Tapeworms rarely cause significant illness in dogs.
Less common symptoms of tapeworm infection in dogs include:
- Weight loss
- Failure to grow in puppies
- Dull or shaggy coat
- Jaundice (associated with the more serious, but rarer, Echinococcus tapeworm)
It’s important to remember that many dogs infected with tapeworms may not show any symptoms.
How are Tapeworms Diagnosed in Dogs?
Diagnosis is generally made by seeing tapeworm segments in your dog’s feces or around its anus. Unlike other intestinal parasites, tapeworms are not usually diagnosed by microscopically analyzing the feces because these tests are not accurate for tapeworms. Some laboratories offer more specialized tests to diagnose tapeworms, but this is usually not required to make a diagnosis.
Treatment for Tapeworms in Dogs
A parasiticide medication called praziquantel treats tapeworm infections. Praziquantel comes in tablet form or is given as an injection underneath the skin. Side effects of praziquantel are rare in dogs but include vomiting, diarrhea, and decreased appetite. The injectable form can sting and cause temporary soreness at the injection site.
One dose of praziquantel is effective in treating a tapeworm infection, but depending on your dog’s case, your veterinarian may recommend repeating a dose of praziquantel in 3-4 weeks.
In recent years, there have been some reports of tapeworms developing resistance to praziquantel in North America. Praziquantel is still commonly used and highly effective, but few alternatives are currently available for treating the common tapeworms in dogs.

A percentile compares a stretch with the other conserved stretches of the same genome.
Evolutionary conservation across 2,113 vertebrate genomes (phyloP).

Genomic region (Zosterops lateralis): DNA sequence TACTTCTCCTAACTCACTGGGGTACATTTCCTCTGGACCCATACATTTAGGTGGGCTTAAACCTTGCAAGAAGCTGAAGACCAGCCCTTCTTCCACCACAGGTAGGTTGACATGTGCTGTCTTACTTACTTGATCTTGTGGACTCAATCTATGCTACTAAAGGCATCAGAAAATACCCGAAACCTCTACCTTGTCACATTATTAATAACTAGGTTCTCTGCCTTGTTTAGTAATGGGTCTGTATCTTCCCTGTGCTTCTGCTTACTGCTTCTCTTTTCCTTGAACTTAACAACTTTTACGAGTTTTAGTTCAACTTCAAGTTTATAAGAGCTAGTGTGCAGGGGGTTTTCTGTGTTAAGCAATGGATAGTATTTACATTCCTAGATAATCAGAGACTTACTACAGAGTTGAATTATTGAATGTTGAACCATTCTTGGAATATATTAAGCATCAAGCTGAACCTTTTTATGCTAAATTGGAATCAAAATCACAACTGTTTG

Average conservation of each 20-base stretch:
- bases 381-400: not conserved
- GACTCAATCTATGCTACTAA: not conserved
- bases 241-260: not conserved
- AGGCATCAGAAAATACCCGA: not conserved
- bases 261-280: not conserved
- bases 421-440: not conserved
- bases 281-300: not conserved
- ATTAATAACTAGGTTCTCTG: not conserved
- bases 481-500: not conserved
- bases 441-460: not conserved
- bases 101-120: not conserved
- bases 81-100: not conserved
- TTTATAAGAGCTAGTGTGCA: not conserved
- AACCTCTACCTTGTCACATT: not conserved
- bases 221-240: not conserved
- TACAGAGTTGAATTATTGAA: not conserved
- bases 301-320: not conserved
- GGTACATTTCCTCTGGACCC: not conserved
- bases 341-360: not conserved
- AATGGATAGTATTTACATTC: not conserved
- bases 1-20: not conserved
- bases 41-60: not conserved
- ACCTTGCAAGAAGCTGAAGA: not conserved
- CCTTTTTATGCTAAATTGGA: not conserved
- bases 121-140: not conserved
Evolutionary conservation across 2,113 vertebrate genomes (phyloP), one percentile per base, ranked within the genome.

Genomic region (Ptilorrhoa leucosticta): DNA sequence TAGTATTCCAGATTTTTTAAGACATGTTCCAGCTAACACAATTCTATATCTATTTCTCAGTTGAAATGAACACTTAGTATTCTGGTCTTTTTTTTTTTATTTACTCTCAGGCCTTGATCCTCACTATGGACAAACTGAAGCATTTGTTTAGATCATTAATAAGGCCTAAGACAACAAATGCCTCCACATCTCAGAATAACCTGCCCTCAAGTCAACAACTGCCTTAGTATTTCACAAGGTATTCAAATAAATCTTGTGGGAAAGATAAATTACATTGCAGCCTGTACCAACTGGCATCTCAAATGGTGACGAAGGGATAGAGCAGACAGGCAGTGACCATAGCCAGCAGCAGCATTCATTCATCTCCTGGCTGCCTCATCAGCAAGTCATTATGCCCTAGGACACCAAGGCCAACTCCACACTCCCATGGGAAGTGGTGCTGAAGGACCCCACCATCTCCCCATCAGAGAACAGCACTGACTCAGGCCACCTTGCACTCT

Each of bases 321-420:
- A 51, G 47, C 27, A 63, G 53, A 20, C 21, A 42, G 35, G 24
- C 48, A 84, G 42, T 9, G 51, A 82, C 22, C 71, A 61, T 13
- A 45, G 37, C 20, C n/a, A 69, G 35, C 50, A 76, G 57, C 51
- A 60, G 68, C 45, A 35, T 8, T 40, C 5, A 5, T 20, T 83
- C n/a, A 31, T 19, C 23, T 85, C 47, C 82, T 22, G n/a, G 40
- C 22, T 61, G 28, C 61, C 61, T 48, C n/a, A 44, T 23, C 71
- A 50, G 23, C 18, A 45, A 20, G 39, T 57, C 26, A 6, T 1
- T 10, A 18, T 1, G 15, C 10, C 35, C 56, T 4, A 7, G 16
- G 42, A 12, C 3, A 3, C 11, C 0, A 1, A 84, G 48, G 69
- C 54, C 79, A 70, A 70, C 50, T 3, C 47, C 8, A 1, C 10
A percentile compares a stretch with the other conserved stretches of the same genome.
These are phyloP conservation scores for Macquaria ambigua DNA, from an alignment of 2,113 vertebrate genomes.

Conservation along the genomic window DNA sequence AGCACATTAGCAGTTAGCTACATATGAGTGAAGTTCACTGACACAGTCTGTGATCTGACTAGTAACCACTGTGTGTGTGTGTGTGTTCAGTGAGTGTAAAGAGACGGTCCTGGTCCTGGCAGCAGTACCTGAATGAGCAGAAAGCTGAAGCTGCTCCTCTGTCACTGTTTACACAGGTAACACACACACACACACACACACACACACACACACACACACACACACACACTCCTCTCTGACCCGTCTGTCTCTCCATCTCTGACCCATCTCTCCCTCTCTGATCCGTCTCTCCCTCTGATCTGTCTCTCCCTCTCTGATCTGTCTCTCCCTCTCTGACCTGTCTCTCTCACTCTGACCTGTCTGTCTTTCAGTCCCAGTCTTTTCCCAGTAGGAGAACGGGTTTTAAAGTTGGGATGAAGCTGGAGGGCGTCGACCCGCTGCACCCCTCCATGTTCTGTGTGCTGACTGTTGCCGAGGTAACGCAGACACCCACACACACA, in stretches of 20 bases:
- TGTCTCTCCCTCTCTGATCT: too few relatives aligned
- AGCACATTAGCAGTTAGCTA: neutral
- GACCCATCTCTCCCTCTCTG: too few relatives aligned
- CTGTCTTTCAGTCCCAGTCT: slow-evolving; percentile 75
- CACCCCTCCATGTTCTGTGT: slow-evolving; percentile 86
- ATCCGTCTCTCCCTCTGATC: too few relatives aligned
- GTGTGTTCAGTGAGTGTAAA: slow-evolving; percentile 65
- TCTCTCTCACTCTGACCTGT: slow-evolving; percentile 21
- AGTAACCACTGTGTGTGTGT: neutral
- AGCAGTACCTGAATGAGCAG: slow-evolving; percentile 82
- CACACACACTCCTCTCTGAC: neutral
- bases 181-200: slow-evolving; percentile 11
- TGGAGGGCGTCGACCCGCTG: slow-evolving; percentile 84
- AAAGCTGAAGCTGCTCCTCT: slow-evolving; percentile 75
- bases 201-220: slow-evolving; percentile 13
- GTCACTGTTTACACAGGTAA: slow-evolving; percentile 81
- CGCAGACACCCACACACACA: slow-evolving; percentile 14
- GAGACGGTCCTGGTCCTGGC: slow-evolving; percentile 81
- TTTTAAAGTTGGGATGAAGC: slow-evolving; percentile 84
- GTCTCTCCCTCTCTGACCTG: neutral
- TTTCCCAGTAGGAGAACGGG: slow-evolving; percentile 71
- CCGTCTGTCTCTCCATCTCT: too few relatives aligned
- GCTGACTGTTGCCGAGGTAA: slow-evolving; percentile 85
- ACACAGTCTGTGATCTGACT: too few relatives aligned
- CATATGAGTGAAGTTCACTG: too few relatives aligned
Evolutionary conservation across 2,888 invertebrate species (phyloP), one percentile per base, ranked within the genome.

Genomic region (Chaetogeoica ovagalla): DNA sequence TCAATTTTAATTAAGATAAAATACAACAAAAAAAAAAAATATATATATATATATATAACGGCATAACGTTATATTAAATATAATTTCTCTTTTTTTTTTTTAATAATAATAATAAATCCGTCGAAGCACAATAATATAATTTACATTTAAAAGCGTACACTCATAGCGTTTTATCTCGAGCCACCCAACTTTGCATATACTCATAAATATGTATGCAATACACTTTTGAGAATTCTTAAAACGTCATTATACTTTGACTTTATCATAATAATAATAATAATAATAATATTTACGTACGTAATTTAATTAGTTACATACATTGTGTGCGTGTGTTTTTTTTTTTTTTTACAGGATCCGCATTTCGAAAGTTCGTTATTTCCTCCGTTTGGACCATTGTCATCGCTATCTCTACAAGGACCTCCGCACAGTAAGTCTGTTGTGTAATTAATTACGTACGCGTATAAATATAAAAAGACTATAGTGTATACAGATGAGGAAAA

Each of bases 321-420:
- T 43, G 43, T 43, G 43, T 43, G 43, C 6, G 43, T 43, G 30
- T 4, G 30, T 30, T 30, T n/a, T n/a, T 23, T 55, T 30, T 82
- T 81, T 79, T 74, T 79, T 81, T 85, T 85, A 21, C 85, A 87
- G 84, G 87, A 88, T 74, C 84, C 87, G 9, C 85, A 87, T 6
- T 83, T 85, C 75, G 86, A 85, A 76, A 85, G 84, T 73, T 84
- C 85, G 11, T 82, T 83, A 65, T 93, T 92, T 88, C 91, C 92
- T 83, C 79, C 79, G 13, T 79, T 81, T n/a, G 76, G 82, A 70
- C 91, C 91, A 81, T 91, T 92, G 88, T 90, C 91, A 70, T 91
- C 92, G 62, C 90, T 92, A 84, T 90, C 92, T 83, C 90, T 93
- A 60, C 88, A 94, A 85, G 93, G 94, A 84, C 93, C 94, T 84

Preventing Tapeworms in Dogs
Because ingestion of an infected flea is necessary to cause common tapeworm infections in dogs, the most critical aspect of preventing tapeworm infections is to control fleas in your dog’s environment. Even with successful treatment with praziquantel, your dog can become reinfected with tapeworms if there are fleas in their environment. Many effective flea preventatives are available in different forms including oral tablets, topical medications, or a high-quality flea collar (Seresto). Discuss which flea preventative would work best for your dog with your veterinarian.
Not allowing your dog to roam and hunt unsupervised is also a method of preventing tapeworm infections acquired from ingesting rodents or rabbits.
Many common monthly heartworm preventatives, including Interceptor Plus, Sentinel Spectrum, and Iverheart Max, contain praziquantel to prevent tapeworm infections.
If you see tapeworm segments (white or yellow and about the size of a grain of rice) in your dog’s feces, on their bedding, or around their anus, your dog may have tapeworms. Your veterinarian can help you identify tapeworm segments if you are unsure.
A medication called praziquantel treats tapeworm infections in dogs. Treating the source of tapeworms, which are usually fleas, is also important in preventing reinfection with tapeworms in dogs.